Last weekend I went to the island of Atauro. Its always an adventure for me that usually involves getting absolutely saturated. The voyage had 3 tasks: fix the satellite weather station, take a group from WEC to explore the island and launch a small eco lodge called “Emmy’s Place.”
We set off with 5 WEC staff, two 44 gallon drums, a sack of cement, steel pipe for the weather station, 60 new testaments, posters for the school and some survey gear. The first stop was the weather station where the wind direction sensor was broken – couldn’t get it going again, drat. The boat had gone on to the next village so I took a 3 wheeler with Patrick (Swiss) up the track to the next village. The 3 wheeled motorbike is a main form of transport to get to the market and by the time we arrived the poor little thing was carrying 11 people. We had some fish and rice for lunch and I joked about dried squid for dessert. Unfortunately, Anina (Swiss) took me up on the joke and said she’d always wanted to try some (?!?). As a man cannot be outdone by a woman on matters of gross and smelly looking food, I therefore had to try it myself … erk … sort of dry, very chewey, tasteless with a hint of something rotten drifting up your nostrils. I must confess, she continued munching away, so in the end I was outdone.
Assortment of squids and fish drying (smelling) in the sun
From there we ventured around the beautiful limestone cliff coast to the west being chased by a little storm. Things were looking a little miserable on board so I jumped overboard by way of entertainment. Diving or snorkelling brings you into a new and magical world and since living in Timor I am learning to dive deeper.
The famous Emmy, weighing anchor to set off for her home village of Atekru.
Atekru is, I think, the nicest beach on the island, and in fact the nicest beach I’ve seen in all of Timor. Its a beautiful sweeping bay of yellow sand sitting behind a limestone reef. The village is set on a strip of land bordered by the coast and a limestone cliff behind it. The people grow corn, cassava, sweet potato, various beans and have pigs and goats and chickens. To this diet, they add rice and fish. Their best building is the church which is a carefully built structure of concrete and tiles.
The path to the church – there are no roads or vehicles in this village.
The locals were very happy to see a group of foreigners – we’re still a bit of a novelty. The snorkelling was amazing in that the reef tended to form shelves, crevices and tunnels that you could dive through especially if you didn’t have tanks and didn’t mind a bit of risk here and coral scratch there. I found it fun anyway. There were some cool little fish that darted about and looked like they were glinting in the sunlight but if you came up and looked carefully you find they were actually flashing from light coming inside their little bodies. As they were darting about in schools of hundreds, the show looked very enchanting.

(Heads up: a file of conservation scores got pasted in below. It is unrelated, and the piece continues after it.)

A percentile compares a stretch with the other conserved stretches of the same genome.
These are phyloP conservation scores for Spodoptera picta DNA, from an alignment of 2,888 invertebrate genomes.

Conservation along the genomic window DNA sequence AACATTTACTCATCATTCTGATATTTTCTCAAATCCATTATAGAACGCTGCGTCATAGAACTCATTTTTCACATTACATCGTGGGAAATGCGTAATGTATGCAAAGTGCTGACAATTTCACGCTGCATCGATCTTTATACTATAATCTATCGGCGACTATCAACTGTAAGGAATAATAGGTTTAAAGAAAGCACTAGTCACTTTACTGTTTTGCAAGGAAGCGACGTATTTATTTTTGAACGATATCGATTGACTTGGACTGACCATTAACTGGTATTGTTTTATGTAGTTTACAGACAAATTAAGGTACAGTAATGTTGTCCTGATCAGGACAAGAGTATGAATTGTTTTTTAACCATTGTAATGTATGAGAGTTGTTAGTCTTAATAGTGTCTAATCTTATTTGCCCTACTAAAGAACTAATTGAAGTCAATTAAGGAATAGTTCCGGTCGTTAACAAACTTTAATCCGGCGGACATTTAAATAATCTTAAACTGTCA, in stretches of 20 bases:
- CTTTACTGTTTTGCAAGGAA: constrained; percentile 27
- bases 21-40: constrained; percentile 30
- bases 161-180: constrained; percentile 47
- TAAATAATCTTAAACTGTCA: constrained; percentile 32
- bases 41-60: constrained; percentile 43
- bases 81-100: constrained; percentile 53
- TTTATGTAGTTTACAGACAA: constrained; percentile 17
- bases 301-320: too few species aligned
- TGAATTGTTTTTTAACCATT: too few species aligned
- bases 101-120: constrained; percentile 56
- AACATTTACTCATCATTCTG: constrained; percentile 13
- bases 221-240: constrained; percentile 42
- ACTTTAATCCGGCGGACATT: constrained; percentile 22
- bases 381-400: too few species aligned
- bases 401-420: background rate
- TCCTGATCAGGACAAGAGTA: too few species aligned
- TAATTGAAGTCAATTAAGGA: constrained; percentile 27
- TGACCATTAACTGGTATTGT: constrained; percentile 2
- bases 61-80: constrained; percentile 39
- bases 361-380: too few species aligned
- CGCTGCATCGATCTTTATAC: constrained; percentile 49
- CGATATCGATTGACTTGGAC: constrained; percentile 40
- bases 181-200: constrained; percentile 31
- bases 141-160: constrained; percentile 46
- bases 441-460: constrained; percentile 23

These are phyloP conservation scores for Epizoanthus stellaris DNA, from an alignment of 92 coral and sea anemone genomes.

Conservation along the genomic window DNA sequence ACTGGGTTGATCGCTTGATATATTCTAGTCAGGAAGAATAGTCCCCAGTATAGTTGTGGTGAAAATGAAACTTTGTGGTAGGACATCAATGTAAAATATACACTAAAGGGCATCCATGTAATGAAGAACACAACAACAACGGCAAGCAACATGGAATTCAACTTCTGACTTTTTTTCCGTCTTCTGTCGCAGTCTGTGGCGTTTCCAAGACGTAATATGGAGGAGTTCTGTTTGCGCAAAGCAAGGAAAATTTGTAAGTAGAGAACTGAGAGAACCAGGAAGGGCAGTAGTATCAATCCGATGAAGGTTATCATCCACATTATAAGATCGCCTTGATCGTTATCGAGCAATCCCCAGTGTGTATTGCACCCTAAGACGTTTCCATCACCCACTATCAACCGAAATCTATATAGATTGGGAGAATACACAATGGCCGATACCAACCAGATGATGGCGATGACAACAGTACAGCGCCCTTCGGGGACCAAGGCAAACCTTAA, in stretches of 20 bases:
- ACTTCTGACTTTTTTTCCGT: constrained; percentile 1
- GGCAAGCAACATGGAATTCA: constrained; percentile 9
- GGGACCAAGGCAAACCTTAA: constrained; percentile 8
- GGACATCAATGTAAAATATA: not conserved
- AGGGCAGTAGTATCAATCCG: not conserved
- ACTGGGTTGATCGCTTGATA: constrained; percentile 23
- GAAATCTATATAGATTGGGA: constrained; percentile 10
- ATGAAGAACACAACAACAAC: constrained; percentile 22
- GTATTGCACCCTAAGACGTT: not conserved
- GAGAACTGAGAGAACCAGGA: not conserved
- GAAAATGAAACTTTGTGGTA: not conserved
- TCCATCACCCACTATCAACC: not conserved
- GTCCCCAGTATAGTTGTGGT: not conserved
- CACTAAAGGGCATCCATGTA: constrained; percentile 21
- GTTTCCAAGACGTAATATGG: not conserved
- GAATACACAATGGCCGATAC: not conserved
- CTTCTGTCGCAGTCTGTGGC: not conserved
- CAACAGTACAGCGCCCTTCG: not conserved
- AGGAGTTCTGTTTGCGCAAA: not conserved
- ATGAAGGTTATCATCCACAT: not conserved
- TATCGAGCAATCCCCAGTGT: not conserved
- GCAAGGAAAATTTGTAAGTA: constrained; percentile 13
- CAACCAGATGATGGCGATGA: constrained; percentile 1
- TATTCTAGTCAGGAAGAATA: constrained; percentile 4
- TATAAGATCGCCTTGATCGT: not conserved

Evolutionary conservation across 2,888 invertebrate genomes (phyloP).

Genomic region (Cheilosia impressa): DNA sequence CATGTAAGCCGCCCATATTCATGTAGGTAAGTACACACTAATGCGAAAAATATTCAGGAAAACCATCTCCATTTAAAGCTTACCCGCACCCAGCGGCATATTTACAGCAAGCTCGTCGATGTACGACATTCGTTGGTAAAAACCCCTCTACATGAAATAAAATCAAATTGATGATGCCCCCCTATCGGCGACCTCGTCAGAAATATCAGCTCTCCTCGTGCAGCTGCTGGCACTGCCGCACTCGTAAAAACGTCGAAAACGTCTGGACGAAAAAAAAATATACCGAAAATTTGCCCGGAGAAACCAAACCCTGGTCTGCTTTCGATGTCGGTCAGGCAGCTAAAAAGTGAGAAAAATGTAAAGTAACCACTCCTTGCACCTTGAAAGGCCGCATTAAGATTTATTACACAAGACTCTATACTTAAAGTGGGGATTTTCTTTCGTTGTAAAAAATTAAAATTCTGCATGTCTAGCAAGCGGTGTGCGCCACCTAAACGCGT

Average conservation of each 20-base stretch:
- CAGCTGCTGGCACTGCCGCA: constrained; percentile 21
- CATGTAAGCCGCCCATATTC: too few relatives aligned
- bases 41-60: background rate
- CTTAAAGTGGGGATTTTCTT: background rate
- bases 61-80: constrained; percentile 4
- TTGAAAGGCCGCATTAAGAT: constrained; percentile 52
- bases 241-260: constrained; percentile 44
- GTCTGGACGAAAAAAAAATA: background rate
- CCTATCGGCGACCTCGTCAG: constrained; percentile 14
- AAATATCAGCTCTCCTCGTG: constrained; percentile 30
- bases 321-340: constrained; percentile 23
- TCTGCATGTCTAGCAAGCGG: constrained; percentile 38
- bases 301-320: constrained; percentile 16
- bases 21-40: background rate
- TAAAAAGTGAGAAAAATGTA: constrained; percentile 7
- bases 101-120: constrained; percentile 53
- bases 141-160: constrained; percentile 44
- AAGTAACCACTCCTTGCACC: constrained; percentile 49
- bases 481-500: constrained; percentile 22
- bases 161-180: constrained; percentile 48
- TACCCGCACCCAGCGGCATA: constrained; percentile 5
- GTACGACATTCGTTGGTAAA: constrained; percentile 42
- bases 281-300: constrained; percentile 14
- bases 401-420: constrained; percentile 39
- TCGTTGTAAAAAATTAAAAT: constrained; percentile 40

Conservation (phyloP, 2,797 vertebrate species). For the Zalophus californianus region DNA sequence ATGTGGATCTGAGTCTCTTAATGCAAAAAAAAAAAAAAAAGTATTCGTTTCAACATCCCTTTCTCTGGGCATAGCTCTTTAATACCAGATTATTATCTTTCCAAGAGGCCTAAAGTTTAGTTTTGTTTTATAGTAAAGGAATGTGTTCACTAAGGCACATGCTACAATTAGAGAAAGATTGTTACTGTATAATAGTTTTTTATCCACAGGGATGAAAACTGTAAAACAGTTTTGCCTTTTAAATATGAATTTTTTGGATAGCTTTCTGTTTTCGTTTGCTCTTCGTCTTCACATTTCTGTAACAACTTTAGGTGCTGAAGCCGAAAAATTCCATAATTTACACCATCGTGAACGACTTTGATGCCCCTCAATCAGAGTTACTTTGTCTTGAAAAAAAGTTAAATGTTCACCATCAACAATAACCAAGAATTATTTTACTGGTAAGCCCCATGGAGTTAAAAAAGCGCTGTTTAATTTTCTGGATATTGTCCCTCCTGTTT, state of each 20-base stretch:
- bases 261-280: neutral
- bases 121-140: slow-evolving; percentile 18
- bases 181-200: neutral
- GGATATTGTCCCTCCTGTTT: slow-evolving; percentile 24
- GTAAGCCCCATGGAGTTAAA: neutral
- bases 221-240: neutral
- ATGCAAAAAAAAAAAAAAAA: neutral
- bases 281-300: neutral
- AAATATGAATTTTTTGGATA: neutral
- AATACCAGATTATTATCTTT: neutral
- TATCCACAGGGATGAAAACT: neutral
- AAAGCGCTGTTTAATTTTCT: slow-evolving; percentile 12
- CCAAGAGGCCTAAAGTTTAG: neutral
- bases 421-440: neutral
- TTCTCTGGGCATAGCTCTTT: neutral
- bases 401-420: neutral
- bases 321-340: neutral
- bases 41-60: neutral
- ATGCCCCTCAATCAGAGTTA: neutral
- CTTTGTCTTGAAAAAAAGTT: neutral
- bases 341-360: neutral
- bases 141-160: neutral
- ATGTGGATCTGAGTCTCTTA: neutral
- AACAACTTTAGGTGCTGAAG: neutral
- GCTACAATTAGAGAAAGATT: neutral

They loved the Bibles, and I was surprised to find that many did not recognise this Tetun New Testament like they did on the mainland. In this place they say that the Holy Spirit came to them in the 1930’s seemingly out of the blue. They turned and followed God. They gave up their public animistic practices and burnt their spirit poles and broke down their altars. Then again the Spirit visited them around 1976-77. At this time people brought out their sacred ornaments they had hidden in their huts to burn them up and follow God completely. It is quite amazing how this has altered their thinking and cultural practices after 30 years or so. They run their own churches and conventions and have a Bible college and are part of the Assemblies of God Church. There are no missionaries on the island that I know of.
New Bibles for Atekru … and a quick drop of Bibles to another village, Maker.
So we measured up a small patch of land, 20m x 30m, and I gave Emmy’s dad a sack of cement and $200 and we discussed plans and building materials. The idea is to use as much labour and materials from the village as possible rather than importing stuff. They are keen to make it happen. They’ll start with a loo, simple wash room and thatched hut. Then we’ll look at an eating shelter and another hut which we hope will be a tree house. By some strange coincidence, the next day the regional chief came to inform the people that Government has now declared ownership of the first 50m of land all around the coast (of all of Timor?) and anyone wanting to do anything on this coastal strip must now negotiate with the Government. Bummer. The people didn’t seem so concerned though that the Government just took their best bit of land. So we’ll just go ahead and build the thing anyway – we have no choice really, the whole of Emmy’s dad’s block that was measured up is within this 50m. (I assume most people in Government have not seen a 50m tape measure).
Ideas for huts from Barry’s Place on the other side of the island.
On Sunday night, I got to sit around with the WEC people (3 Germans and 2 Swiss) and play cool European card games. We came home on Monday morning with some big waves and got saturated but also saw a large pod of Pilot Whales breaching, jumping and somersaulting as well as a pod of dolphins and the usual flying fish (that really fly) and funny fish that run along the surface of the water standing upright using their tail fins for feet. Just for fun, after running for 20 or 30 meters, they jump up in the air and dive back into the water. After about 3 hours, we arrived back safely on the beach with less than a litre of fuel left (oops).